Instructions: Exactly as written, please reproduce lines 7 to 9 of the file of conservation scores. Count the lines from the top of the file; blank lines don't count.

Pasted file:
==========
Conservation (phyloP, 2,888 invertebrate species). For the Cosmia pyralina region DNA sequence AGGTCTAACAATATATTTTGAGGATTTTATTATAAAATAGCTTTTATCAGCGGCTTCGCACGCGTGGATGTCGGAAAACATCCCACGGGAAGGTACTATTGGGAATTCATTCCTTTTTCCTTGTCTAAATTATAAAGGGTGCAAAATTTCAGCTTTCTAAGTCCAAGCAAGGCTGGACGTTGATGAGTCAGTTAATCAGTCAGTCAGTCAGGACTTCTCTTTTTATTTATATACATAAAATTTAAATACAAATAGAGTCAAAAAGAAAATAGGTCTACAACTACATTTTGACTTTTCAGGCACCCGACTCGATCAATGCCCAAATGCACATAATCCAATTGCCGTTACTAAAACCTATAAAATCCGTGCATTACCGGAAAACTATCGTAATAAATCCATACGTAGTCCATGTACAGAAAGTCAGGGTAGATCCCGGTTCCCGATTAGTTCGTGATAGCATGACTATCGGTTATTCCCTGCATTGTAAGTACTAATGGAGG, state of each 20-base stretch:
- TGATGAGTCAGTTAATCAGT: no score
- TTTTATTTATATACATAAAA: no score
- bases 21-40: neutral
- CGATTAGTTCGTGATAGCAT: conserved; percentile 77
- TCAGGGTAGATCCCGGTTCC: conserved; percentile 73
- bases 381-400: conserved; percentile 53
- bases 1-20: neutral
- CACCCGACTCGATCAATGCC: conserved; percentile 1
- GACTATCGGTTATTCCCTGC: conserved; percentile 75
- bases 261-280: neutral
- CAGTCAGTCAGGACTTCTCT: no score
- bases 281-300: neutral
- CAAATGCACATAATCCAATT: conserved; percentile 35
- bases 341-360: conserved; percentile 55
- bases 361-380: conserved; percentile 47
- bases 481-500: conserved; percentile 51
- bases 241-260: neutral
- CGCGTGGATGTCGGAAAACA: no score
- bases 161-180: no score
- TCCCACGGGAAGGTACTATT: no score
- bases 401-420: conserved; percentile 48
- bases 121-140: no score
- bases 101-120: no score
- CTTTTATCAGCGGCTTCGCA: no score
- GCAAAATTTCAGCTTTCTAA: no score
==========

- bases 381-400: conserved; percentile 53
- bases 1-20: neutral
- CACCCGACTCGATCAATGCC: conserved; percentile 1